Dr. Owen Geiger has sent us drawings of an engineered wall using recycled plastic blocks.
The first drawing has elevation showing foundation, windows, and doorways. Click on the drawing to make it larger
Dr. Geiger shows using horizontal wall reinforcement. (click on drawing to make full size
- Purposes:To strengthen the wall against “bowing” in due to lateral pressure (earth, wind, seismic)
- To make the wall more ductile (i.e., less brittle) and hold it together in extreme events such as earthquake or hurricane.
b. Horizontal joint reinforcement consists of heavy wire welded together to take the shape of a ladder (or truss), and is usually selected as follows:
- 10 Gage wire – for light duty interior or exterior applications
- 9 Gage wire – standard duty
- 8 Gage – heavy duty for use in seismic or other high-stress applications
- 3/16″ diameter wire – extra heavy duty for extreme conditions
c. Horizontal joint reinforcement placed in horizontal mortar joints as follows:
- Placed in every CMU course if used for foundation wall
- Placed every 2 or 3 courses for above-ground walls (or more if necessary)
The Recycled Plastic Block doesn’t have cavities for vertial supports like CMU blocks have.
Vertical CMU Wall Reinforcement: (link to source of information below)
- Purpose – Greatly strengthen the wall to accommodate larger vertical loads as well as resist lateral loads.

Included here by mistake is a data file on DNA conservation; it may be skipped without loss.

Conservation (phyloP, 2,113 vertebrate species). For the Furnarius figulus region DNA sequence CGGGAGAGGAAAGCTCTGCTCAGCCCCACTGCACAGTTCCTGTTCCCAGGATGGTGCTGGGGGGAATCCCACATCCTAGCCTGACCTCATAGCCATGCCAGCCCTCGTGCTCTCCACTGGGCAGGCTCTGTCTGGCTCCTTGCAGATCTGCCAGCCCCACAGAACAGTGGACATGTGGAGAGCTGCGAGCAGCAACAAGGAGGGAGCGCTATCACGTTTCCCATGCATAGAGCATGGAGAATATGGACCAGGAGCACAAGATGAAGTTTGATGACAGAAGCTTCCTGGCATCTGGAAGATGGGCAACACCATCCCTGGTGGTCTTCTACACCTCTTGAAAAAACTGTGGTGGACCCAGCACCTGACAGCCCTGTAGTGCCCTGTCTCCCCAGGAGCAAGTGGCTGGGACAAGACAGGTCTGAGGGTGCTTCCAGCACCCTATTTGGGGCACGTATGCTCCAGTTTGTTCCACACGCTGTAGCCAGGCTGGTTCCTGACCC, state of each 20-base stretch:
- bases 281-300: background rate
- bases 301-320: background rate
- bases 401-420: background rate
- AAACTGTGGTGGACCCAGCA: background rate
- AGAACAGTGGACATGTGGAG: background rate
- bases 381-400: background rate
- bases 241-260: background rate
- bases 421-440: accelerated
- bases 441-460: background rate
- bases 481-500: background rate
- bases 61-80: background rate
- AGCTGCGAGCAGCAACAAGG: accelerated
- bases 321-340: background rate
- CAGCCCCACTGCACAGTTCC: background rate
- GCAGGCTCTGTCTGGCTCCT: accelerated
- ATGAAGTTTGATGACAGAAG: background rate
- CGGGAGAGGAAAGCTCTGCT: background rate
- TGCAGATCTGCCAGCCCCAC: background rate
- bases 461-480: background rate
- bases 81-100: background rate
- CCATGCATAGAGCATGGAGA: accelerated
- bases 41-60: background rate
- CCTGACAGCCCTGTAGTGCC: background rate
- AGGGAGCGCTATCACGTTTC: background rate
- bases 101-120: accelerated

- Vertical CMU wall reinforcement consists of inserting steel rebar (usually #4 or #5 rebar) into open cores of the wall, then filling those cores solid with a concrete-like grout.
We get the same vertical support by placing the rebar outside of the Recycled Plastic Blocks in our walls. (see Dr. Geiger’s drawing at the top of the page) The rebar is tied to the blocks it contacts and to the opposite rebar with wire ties.
We are working to get a local engineering school involved in the Recycled Plastic Blocks. One of the facets of the Recycled Plastic Block wall that we want to study is the R value provided by the plastic blocks inside a plastered wall. Intutition suggests that it will provide a greater R value than CMU block construction.
3. Possible disadvantages of CMU buildings: (link to information below)
- Expensive labor – CMU construction is labor-intensive. Depending on localities, labor CAN be very expensive.
- Heavy – Masonry buildings weigh more than comparable steel-framed and wood-framed buildings.
- Absorbent – CMU, like any other cementitious material is absorbent to water penetration and must be weather-proofed.
- Modular – Typical CMU has modular 8″ x 8″ x 16″ nominal dimensions, and is a bit difficult to have walls that have odd dimensions or smooth curves.
- Difficult to insulate – Block has a very low “R” value and generally, walls must be insulated by adding width to them – decreasing available floor square footage.
Most of the disadvantages of the CMU block construction don’t apply to the Recycled Plastic Block concept.